Monitoring Your Infrastructure with Zabbix

The last time I had an enterprise system monitoring implementation to work with, it was already set up and the organization had been using it for several years.

This time, I got to do a little research and set up a system at home to monitor my various "machines." After playing around with Cacti, I decided that seeing my logs fill with PHP deprecation warnings was a little too scary and started up a zabbix server.

Zabbix definitely takes more resources, both in terms of the server and the machines being monitored. Like everything else, it uses a database backend and has a nice clean web frontend, so no real differences there. By default, you can graph any piece of data you gather (including the version of Zabbix, if you want it), and you can create more complex graphs fairly easily. It took me a few minutes to get a cheap load average graph that works quite well. Paging is actually a more robust "notification" system that supports Email, SMS, Jabber, and custom scripts, so you can extend it to do whatever you can think of (fax? log to a file? print a .pdf from your boss' printer whenever a server goes down?).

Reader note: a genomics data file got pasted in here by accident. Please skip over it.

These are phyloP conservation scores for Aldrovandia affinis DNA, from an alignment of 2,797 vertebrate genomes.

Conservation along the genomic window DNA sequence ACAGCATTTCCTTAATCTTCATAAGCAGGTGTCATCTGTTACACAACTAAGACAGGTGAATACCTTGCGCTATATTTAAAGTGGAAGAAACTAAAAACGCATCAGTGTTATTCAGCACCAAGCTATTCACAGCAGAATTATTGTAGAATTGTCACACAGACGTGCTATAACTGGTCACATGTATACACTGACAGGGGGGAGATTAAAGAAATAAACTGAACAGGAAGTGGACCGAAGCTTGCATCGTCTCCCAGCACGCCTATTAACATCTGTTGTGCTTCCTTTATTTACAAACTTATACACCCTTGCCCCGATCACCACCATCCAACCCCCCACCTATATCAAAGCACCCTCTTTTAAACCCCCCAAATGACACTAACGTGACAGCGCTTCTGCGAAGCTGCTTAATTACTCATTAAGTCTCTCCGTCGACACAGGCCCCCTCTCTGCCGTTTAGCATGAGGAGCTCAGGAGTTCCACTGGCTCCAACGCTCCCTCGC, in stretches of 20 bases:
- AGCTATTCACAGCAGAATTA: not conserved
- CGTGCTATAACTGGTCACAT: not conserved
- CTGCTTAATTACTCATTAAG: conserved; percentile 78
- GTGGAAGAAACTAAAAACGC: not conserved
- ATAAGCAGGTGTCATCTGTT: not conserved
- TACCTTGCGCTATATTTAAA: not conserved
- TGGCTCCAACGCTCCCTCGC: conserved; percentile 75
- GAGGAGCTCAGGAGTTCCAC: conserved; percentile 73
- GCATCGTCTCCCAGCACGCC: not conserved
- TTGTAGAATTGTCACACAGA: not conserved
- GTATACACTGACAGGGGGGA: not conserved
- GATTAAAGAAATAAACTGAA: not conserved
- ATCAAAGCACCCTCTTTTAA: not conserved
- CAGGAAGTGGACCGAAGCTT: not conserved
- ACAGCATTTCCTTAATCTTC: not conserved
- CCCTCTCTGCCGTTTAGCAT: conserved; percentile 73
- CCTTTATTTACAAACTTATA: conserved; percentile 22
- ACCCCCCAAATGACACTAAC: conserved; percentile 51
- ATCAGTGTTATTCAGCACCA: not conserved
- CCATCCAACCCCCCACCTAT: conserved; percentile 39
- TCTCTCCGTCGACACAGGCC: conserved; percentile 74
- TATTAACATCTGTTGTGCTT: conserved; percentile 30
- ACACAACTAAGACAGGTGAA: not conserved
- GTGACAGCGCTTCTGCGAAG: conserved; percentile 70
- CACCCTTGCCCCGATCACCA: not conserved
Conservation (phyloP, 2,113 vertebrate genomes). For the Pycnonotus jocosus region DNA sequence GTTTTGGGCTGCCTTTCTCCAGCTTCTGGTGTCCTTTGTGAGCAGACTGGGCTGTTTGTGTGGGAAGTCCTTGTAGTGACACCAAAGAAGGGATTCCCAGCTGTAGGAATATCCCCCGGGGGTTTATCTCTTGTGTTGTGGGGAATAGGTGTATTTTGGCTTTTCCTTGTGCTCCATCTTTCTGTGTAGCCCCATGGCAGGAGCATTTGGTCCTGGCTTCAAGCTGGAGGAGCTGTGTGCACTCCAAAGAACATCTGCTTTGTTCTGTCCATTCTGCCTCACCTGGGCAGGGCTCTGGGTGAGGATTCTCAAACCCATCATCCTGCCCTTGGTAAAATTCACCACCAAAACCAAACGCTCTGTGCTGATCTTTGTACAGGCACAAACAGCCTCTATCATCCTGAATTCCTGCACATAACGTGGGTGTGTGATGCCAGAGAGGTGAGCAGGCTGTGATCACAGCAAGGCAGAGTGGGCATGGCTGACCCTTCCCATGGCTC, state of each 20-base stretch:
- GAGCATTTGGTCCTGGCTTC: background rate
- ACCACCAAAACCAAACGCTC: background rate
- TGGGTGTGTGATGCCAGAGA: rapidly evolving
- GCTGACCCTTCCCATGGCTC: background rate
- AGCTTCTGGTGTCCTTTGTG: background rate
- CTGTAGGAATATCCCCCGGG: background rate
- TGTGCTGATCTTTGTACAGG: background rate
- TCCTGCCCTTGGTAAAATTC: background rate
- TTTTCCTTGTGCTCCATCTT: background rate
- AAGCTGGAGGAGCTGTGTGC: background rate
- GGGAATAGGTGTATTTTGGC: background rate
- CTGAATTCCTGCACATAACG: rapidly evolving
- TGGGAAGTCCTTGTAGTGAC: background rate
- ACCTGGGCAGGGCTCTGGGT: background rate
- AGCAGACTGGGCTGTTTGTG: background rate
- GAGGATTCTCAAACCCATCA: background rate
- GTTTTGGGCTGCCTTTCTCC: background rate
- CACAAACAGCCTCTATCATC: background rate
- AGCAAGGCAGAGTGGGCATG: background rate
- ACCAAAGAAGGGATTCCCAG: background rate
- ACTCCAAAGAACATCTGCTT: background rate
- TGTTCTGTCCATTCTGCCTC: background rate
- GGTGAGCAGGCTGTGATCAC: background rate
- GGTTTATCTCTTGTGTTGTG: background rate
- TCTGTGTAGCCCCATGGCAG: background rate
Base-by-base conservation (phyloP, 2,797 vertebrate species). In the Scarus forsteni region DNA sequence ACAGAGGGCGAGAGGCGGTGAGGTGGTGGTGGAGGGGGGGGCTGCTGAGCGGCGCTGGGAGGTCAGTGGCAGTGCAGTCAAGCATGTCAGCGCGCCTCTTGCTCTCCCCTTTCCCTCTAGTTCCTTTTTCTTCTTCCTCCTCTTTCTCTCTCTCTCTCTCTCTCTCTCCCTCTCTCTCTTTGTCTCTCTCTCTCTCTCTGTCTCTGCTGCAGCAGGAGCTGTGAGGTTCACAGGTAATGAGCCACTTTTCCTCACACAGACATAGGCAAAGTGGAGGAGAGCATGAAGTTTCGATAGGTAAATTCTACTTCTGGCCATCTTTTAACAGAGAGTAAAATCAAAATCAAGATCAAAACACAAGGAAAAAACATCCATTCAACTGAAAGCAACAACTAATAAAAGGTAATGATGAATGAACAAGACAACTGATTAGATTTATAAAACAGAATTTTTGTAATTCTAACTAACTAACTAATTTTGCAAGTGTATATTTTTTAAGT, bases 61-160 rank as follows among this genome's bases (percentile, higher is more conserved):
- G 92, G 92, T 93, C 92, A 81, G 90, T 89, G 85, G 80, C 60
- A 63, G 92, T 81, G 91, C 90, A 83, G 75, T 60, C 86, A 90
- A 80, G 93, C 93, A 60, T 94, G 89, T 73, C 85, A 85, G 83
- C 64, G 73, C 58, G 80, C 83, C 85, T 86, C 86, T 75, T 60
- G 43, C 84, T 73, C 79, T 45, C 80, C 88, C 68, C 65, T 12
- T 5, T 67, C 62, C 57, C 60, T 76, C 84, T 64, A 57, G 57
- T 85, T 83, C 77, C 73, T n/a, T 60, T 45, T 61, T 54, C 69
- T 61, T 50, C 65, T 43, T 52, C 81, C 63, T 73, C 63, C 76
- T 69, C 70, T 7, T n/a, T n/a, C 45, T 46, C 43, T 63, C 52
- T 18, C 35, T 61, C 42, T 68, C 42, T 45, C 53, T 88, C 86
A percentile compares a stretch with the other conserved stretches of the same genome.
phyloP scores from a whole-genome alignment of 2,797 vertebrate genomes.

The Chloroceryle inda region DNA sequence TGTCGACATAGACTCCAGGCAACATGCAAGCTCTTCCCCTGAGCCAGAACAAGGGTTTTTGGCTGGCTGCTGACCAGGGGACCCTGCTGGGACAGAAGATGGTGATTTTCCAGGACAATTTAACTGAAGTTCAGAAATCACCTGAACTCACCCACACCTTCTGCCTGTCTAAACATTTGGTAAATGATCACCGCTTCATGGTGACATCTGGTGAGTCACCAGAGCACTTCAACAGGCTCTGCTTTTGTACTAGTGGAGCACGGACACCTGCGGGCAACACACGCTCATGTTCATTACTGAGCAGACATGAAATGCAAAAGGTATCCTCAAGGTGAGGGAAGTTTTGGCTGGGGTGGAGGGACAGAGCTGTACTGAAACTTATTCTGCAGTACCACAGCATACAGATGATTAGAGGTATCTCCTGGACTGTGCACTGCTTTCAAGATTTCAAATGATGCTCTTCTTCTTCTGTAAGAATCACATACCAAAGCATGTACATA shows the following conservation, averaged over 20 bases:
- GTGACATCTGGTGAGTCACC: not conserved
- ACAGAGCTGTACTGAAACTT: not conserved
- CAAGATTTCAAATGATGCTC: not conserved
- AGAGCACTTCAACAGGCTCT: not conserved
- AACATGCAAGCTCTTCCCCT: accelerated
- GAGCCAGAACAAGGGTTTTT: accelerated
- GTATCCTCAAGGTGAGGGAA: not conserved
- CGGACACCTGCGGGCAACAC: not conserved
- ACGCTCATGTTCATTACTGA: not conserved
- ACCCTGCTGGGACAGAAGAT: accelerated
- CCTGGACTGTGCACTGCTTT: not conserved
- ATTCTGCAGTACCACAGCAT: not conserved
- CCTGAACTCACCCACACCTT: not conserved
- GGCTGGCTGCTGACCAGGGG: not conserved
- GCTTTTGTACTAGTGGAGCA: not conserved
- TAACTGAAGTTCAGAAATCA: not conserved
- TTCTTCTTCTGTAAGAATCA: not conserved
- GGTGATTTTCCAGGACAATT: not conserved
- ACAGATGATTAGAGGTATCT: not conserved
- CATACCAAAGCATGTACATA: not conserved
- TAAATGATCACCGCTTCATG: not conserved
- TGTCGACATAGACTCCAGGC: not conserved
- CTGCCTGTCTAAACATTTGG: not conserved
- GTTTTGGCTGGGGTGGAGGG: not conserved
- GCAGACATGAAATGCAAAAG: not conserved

For the truly lazy, Zabbix offers a .vmdk built on SuSE that you can just fire up and have a running Zabbix server.

Monitoring, graphing, paging...there are all the same tasks that any monitoring system does.

Where Zabbix's architecture differs from Nagios, Zenoss, Cacti, et. al., is that it's a client-server system. This took me a while to grok, since "client" and "server" aren't what you'd normally expect them to be (think iSCSI). The "Zabbix Server" box dials out to an (access-list restricted) open port on the "client" and retrieves the data from a running service. There's even a Windows version of the client available, if you're into that sort of thing.